On the development of an online multi-player puzzle game https://puzzle.iue.fh-kiel.de.
Playing a multi-player game on a big screen with all players having their smartphone in hands is rarely seen today. Thus, the idea came up to create a game where all participants can puzzle one game together. There is no application is needed. Just a simple browser on a smartphone and quick join a game over QR-codes or short links. The browser is capable reading out the data of the smartphone’s gyroscope to move a tile inside a puzzle to find its target position.
After the creation of a prototype the first milestone was set and the features and ideas began to grow. The application in the first version was only a simple implementation of a client-server communication, where a single game was started and users could join. The disadvantages of this version was, that only one game with one picture could be played. Furthermore, after a game was finished the server needed a restart. These disadvantages led to the conclusion that there is a need to play more than one game with a higher diversity in tile patterns and pictures. Therefore, the concluding goal is to extend the existing work to a multi-user and multi-game application where custom images can be uploaded and a puzzle pattern can be chosen. Computing and creating a diversity of tile pattern to have different play styles also says that there is no way around for math and computational geometry. Consequently, a basis for this part of work is the reference to Berg et. al.  and their standard literature for computational geometry.
The first question which needs to be asked was ‘How can it be realized to puzzle a game without cutting it into pieces?’. The reason was if a file is cut into plenty of pieces it results in a lot more pictures but smaller ones. This would end with a lot overhead and file transfers between server and client, which was not necessarily wanted.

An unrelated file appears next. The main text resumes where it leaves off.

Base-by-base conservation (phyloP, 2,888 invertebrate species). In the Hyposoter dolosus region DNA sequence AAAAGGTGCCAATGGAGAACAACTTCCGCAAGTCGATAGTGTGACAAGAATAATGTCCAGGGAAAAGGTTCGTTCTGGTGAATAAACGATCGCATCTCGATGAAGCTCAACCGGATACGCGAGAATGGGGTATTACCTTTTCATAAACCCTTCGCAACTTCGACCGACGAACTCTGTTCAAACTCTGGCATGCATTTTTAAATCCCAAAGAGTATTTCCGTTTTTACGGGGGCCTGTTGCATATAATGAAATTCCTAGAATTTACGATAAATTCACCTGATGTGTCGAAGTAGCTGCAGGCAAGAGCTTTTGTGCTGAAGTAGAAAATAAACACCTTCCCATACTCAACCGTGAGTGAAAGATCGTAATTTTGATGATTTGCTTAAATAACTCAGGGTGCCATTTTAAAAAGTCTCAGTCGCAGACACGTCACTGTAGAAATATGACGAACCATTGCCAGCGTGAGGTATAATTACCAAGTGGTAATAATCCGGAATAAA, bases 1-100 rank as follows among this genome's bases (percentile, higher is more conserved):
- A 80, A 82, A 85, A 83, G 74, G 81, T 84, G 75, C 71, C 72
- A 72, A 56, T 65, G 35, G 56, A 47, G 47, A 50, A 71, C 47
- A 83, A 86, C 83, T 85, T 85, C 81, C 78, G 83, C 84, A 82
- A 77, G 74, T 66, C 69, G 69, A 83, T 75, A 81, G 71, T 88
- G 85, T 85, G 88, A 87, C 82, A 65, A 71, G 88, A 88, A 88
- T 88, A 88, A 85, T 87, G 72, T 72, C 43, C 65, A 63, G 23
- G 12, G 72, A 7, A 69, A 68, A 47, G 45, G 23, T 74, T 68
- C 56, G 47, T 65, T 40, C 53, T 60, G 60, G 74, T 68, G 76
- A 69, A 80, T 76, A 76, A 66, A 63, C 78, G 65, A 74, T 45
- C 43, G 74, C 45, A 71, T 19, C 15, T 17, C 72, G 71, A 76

The next thing was the realization of running multiple games simultaneously. There was a current communication architecture, but the solution how the change has to be done to get a sufficient result was the actual problem. The outcome is a refactored socket communication to assign joining players to the intended game. Storing and handling the game sessions within the socket communication was the key to success.
The project provides now a solution which does not cut pictures into pieces. The solution benefits from the SVG web technique which initilizes an image and reuses it as pattern for the computed and randomized puzzle tiles. Imagine a game which has n horizontal and m vertical tiles. So there are n × m sliced tiles which have to be stored where x games are running. So there will be x × m × n sliced images stored instead of x images like in the SVG solution.
Next to the classic jigsaw puzzle style a Voronoi and a hexagon playstyle has been implemented. These styles are a little more challenging and should demontrate what is possible.
The application is not yet perfect but it provides now a basis for enhancements. The modular design of the whole architecture makes the system flexible for more puzzle types or future ideas and requirements.
 Mark de Berg et al. Computational Geometry: Algorithms and Applications. 3rd ed. Santa Clara, CA, USA: Springer-Verlag TELOS, 2008
Created by Y. Ahlers, L. Karabin and C. Langmaack, 2015